For more regional information:

South Asia Regional Development Marketplace
Development partners and others need to urgently tackle the severe malnutrition situation in South Asia. The goal of the South Asia Regional Development Marketplace (DM) on Nutrition is to identify and fund innovative ideas that deliver improved nutrition to infants and young children during their first two years of life and to pregnant women. This DM will create a platform for engaging civil society and grassroots organizations to share their experiences and innovative ideas with the broader development community on how to improve nutrition among the poor in South Asia. The Development Marketplace invites proposals from all South Asian countries under the theme: “Family and Community Approaches to Improve Infant and Young Child Nutrition.” More…



Disclosure by Politicians
Blogger Simeon Djankov says on the Crisis Talk blog that “After three years in the making, we have just completed a large research project on the disclosure of conflicts of interest and business dealings by politicians in 175 countries. The resulting paper, Disclosure by Politicians, is the first to look at what disclosures are required by law, which of these are made public, in which countries someone actually checks whether the disclosures are made or not, and what penalties exist in the event of faulty or incomplete disclosures. The topic will undoubtedly raise heat in countries that don't do well. Join the conversation…

Wanted: New Ideas for Combating Vulnerability to Climate Change
Rasmus Heltberg notes in the Development Marketplace blog that “adaptation to climate change spans a vast range of possible actions and that it can seem a rather abstract concept. Adaptation can range from sea walls to drought-resistant crops to social protection for climate shocks. This big range of possible actions makes it hard to nail down: what does any given country, region, or village really need to do to start adapting? Join the conversation. More…



Opening – Bank Scholarships and Fellowships for 2009
The Scholarship Program and the Fellowships Program are vehicles for knowledge sharing and capacity building in the developing world. The Programs provide opportunities for graduate and postgraduate studies leading to masters and doctoral degrees in development-related fields for mid-career professionals from eligible developing countries. More...

Senior Social Development Specialist
The Social Development Department (SDV) of the World Bank is recruiting a Senior Social Development Specialist to support the department’s work on enhancing development benefits to local communities in Bank-financed hydropower, integrated water management development and other similar infrastructure and industry projects.  This is in the SDV’s efforts to ensure that infrastructure projects are socially and environmentally sustainable.  The selected candidate will have an advanced degree in anthropology, sociology or related social sciences with a minimum of 8 years of experience - preferably but not exclusively in developing countries.  The candidate who has a comprehensive and in-depth expertise in designing benefit sharing arrangements in hydropower or similar infrastructure projects will be given priority.  More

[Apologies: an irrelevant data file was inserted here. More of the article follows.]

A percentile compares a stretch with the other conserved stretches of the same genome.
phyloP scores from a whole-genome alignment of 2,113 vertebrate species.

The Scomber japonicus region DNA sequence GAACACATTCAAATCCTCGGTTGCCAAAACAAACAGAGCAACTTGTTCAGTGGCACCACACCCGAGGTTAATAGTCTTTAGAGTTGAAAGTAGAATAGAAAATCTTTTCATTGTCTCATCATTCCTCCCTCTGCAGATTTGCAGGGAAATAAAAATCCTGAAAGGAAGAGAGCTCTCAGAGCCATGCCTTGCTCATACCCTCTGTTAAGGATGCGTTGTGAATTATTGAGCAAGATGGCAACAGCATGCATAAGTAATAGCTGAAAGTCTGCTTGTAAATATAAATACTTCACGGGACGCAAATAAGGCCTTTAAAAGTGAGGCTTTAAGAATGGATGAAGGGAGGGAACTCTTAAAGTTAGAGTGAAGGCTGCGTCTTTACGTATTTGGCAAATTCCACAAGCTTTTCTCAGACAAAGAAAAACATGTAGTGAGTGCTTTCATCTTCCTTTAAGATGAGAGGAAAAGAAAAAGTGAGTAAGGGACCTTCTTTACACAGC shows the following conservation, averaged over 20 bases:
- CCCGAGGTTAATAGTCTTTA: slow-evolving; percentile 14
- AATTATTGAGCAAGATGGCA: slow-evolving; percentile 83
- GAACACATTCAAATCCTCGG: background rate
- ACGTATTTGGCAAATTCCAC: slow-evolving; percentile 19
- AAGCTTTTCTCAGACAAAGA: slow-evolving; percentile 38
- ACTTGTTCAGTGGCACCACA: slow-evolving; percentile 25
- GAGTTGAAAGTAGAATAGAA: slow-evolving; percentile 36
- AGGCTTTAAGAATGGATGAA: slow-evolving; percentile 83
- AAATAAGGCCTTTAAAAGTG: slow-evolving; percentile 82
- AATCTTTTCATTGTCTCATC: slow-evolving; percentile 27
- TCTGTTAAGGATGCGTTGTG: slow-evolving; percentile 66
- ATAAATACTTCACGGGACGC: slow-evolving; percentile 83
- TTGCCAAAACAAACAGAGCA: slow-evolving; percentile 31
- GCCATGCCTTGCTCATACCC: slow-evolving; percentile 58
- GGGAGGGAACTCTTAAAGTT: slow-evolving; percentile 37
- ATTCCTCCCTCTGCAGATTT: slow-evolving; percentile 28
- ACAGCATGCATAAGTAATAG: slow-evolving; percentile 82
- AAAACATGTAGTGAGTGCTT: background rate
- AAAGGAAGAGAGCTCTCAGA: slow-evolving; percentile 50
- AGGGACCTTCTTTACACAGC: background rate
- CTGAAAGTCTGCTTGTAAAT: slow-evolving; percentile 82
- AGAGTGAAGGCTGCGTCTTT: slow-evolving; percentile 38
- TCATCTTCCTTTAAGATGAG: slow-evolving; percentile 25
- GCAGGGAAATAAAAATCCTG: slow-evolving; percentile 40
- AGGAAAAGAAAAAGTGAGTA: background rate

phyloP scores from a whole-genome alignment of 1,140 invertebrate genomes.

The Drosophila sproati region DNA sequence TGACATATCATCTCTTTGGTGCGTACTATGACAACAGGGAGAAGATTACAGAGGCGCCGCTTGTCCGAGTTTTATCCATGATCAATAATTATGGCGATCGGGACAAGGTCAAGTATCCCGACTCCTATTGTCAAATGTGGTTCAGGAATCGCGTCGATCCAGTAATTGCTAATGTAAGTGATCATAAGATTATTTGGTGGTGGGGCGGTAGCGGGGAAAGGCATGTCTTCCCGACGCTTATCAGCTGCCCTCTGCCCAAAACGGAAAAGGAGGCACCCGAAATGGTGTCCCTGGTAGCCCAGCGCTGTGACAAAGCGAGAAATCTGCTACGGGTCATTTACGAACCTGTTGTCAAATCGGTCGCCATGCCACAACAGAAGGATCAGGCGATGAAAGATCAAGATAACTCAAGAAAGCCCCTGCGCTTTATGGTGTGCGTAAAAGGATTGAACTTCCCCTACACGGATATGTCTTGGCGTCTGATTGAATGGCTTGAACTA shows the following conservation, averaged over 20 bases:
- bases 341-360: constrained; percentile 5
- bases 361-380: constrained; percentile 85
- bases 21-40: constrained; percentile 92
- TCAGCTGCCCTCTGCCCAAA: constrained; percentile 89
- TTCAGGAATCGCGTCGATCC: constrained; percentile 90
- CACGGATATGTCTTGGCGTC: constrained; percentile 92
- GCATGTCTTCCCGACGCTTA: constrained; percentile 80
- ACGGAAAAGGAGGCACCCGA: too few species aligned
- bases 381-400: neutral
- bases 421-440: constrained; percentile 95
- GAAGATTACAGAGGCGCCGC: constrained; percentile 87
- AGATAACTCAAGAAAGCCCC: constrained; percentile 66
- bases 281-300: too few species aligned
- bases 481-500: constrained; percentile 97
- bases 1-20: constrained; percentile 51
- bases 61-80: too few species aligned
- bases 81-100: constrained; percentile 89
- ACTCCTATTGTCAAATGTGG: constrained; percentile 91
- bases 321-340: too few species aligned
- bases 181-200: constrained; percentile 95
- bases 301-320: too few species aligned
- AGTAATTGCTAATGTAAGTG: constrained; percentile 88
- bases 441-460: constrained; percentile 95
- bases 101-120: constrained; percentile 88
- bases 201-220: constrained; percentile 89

For a full list of open positions and scholarships, please visit:



Low Carbon, High Growth: Latin American Responses to Climate Change
In this report, released on February 16 in Bogota, the World Bank recommends that it is critical for Latin American countries to develop strategies for adapting to the various impacts of climate change, and for contributing to global efforts aimed at mitigation.  The report also specifically recommends that Colombia maintains its policies to avert threats and its model of low-carbon development, adding that the snow that covers the Andean peaks in Colombia will disappear completely by 2030.  The report also predicts that the rainy season for the San Andres Islands in the Caribbean will extend 15 percent by 2050 and 20 percent by 2080, increasing the risk for floods. More 

Also available in Spanish

Need for Conditional Cash Transfers Highlighted amid Crisis
A Bank report recently released by the Bank says demand for well-designed safety net and cash transfer programs to assist poor families is growing across the world, as 2009 develops into a year of tough economic challenges.  The report, “Conditional Cash Transfers: Reducing Present and Future Poverty,” evaluates CCT programs that offer qualifying families cash in exchange for commitments such as taking babies to health clinics regularly or keeping children in school. It finds that these programs—where the responsibility for breaking out of poverty is shared by the state and poor households—can reduce poverty both in the short and long term, particularly when supported by better public services. More…

See our multimedia gallery on Conditional Cash Transfers

Atlas of Global Development, Second Edition
Published in association with Harper Collins, the completely revised and updated second edition of the Atlas of Global Development, subtitled “A Visual Guide to the World's Greatest Challenges” vividly illustrates the key development challenges facing our world today. Keeping abreast of a changing world, new topics have been added including child employment, internet use, foreign direct investment, food production, and energy flows. More…

FOR A FULL LIST of available publications:


The Newsletter is produced by the Civil Society Team of the World Bank (WB) in collaboration with other WB units. This newsletter highlights some of the many policies, programs, and initiatives of the WB which may involve or be of interest to CSOs. We welcome your comments and feedback to make this newsletter as useful as possible. You can subscribe to the Newsletter using a new registration page: Please share your comments on the Newsletter with us: All past issues of the Newsletter can be found on the WB site on Civil Society Engagement at:

Last updated: 2009-02-25